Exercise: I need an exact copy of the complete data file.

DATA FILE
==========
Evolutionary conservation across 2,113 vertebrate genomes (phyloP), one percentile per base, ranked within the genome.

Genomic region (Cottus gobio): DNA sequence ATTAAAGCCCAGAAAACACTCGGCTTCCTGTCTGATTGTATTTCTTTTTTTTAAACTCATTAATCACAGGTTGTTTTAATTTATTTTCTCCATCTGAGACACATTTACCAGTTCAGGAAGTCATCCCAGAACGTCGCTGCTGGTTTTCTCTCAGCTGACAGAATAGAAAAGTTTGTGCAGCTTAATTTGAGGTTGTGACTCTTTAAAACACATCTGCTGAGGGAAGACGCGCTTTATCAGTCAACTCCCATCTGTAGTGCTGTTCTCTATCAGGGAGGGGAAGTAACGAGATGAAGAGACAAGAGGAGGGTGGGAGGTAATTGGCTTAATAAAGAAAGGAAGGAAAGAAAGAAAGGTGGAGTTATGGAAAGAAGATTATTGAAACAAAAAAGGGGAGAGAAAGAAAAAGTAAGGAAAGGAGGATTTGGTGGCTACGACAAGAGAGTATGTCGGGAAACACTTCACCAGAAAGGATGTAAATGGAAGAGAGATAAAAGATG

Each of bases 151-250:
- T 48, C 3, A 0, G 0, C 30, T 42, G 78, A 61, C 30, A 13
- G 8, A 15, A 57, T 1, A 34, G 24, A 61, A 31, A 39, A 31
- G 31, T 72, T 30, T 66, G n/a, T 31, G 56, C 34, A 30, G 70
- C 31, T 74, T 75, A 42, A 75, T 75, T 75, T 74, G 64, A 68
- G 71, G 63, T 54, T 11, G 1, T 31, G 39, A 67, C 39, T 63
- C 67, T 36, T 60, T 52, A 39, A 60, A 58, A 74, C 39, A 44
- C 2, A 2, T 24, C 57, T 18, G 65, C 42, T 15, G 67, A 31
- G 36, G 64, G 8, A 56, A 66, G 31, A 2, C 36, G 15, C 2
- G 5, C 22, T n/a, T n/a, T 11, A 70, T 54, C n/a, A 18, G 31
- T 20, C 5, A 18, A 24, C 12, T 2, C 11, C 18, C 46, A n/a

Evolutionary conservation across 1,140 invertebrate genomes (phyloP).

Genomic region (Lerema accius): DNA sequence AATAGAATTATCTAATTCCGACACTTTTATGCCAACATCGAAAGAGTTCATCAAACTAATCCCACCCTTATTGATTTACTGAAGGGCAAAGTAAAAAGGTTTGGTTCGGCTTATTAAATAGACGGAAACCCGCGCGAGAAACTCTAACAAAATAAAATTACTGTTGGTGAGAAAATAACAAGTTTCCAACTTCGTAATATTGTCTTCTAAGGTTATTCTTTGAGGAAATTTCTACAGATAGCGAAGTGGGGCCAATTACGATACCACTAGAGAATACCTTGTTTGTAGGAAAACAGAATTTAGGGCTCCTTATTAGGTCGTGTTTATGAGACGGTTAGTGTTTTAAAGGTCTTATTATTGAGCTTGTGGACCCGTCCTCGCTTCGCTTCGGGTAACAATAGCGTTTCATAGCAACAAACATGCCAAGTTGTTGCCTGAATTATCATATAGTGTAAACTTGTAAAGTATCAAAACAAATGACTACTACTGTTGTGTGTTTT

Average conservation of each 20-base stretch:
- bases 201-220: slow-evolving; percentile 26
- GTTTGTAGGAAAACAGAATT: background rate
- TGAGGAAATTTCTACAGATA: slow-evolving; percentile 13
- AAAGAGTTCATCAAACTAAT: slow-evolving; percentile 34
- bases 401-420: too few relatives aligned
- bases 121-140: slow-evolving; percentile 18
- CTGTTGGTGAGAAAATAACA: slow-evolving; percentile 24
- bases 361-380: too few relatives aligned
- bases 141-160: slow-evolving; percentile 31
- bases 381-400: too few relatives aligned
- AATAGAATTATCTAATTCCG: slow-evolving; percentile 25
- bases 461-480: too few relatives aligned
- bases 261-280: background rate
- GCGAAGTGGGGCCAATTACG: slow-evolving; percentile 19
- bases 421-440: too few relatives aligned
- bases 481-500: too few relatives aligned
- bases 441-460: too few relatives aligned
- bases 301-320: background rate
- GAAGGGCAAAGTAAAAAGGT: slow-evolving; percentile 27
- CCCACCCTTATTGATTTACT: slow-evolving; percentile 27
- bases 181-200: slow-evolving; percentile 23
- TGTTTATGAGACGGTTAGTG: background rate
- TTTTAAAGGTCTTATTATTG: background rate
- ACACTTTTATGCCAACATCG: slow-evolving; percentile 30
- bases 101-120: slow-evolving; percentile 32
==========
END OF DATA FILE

Evolutionary conservation across 2,113 vertebrate genomes (phyloP), one percentile per base, ranked within the genome.

Genomic region (Cottus gobio): DNA sequence ATTAAAGCCCAGAAAACACTCGGCTTCCTGTCTGATTGTATTTCTTTTTTTTAAACTCATTAATCACAGGTTGTTTTAATTTATTTTCTCCATCTGAGACACATTTACCAGTTCAGGAAGTCATCCCAGAACGTCGCTGCTGGTTTTCTCTCAGCTGACAGAATAGAAAAGTTTGTGCAGCTTAATTTGAGGTTGTGACTCTTTAAAACACATCTGCTGAGGGAAGACGCGCTTTATCAGTCAACTCCCATCTGTAGTGCTGTTCTCTATCAGGGAGGGGAAGTAACGAGATGAAGAGACAAGAGGAGGGTGGGAGGTAATTGGCTTAATAAAGAAAGGAAGGAAAGAAAGAAAGGTGGAGTTATGGAAAGAAGATTATTGAAACAAAAAAGGGGAGAGAAAGAAAAAGTAAGGAAAGGAGGATTTGGTGGCTACGACAAGAGAGTATGTCGGGAAACACTTCACCAGAAAGGATGTAAATGGAAGAGAGATAAAAGATG

Each of bases 151-250:
- T 48, C 3, A 0, G 0, C 30, T 42, G 78, A 61, C 30, A 13
- G 8, A 15, A 57, T 1, A 34, G 24, A 61, A 31, A 39, A 31
- G 31, T 72, T 30, T 66, G n/a, T 31, G 56, C 34, A 30, G 70
- C 31, T 74, T 75, A 42, A 75, T 75, T 75, T 74, G 64, A 68
- G 71, G 63, T 54, T 11, G 1, T 31, G 39, A 67, C 39, T 63
- C 67, T 36, T 60, T 52, A 39, A 60, A 58, A 74, C 39, A 44
- C 2, A 2, T 24, C 57, T 18, G 65, C 42, T 15, G 67, A 31
- G 36, G 64, G 8, A 56, A 66, G 31, A 2, C 36, G 15, C 2
- G 5, C 22, T n/a, T n/a, T 11, A 70, T 54, C n/a, A 18, G 31
- T 20, C 5, A 18, A 24, C 12, T 2, C 11, C 18, C 46, A n/a

Evolutionary conservation across 1,140 invertebrate genomes (phyloP).

Genomic region (Lerema accius): DNA sequence AATAGAATTATCTAATTCCGACACTTTTATGCCAACATCGAAAGAGTTCATCAAACTAATCCCACCCTTATTGATTTACTGAAGGGCAAAGTAAAAAGGTTTGGTTCGGCTTATTAAATAGACGGAAACCCGCGCGAGAAACTCTAACAAAATAAAATTACTGTTGGTGAGAAAATAACAAGTTTCCAACTTCGTAATATTGTCTTCTAAGGTTATTCTTTGAGGAAATTTCTACAGATAGCGAAGTGGGGCCAATTACGATACCACTAGAGAATACCTTGTTTGTAGGAAAACAGAATTTAGGGCTCCTTATTAGGTCGTGTTTATGAGACGGTTAGTGTTTTAAAGGTCTTATTATTGAGCTTGTGGACCCGTCCTCGCTTCGCTTCGGGTAACAATAGCGTTTCATAGCAACAAACATGCCAAGTTGTTGCCTGAATTATCATATAGTGTAAACTTGTAAAGTATCAAAACAAATGACTACTACTGTTGTGTGTTTT

Average conservation of each 20-base stretch:
- bases 201-220: slow-evolving; percentile 26
- GTTTGTAGGAAAACAGAATT: background rate
- TGAGGAAATTTCTACAGATA: slow-evolving; percentile 13
- AAAGAGTTCATCAAACTAAT: slow-evolving; percentile 34
- bases 401-420: too few relatives aligned
- bases 121-140: slow-evolving; percentile 18
- CTGTTGGTGAGAAAATAACA: slow-evolving; percentile 24
- bases 361-380: too few relatives aligned
- bases 141-160: slow-evolving; percentile 31
- bases 381-400: too few relatives aligned
- AATAGAATTATCTAATTCCG: slow-evolving; percentile 25
- bases 461-480: too few relatives aligned
- bases 261-280: background rate
- GCGAAGTGGGGCCAATTACG: slow-evolving; percentile 19
- bases 421-440: too few relatives aligned
- bases 481-500: too few relatives aligned
- bases 441-460: too few relatives aligned
- bases 301-320: background rate
- GAAGGGCAAAGTAAAAAGGT: slow-evolving; percentile 27
- CCCACCCTTATTGATTTACT: slow-evolving; percentile 27
- bases 181-200: slow-evolving; percentile 23
- TGTTTATGAGACGGTTAGTG: background rate
- TTTTAAAGGTCTTATTATTG: background rate
- ACACTTTTATGCCAACATCG: slow-evolving; percentile 30
- bases 101-120: slow-evolving; percentile 32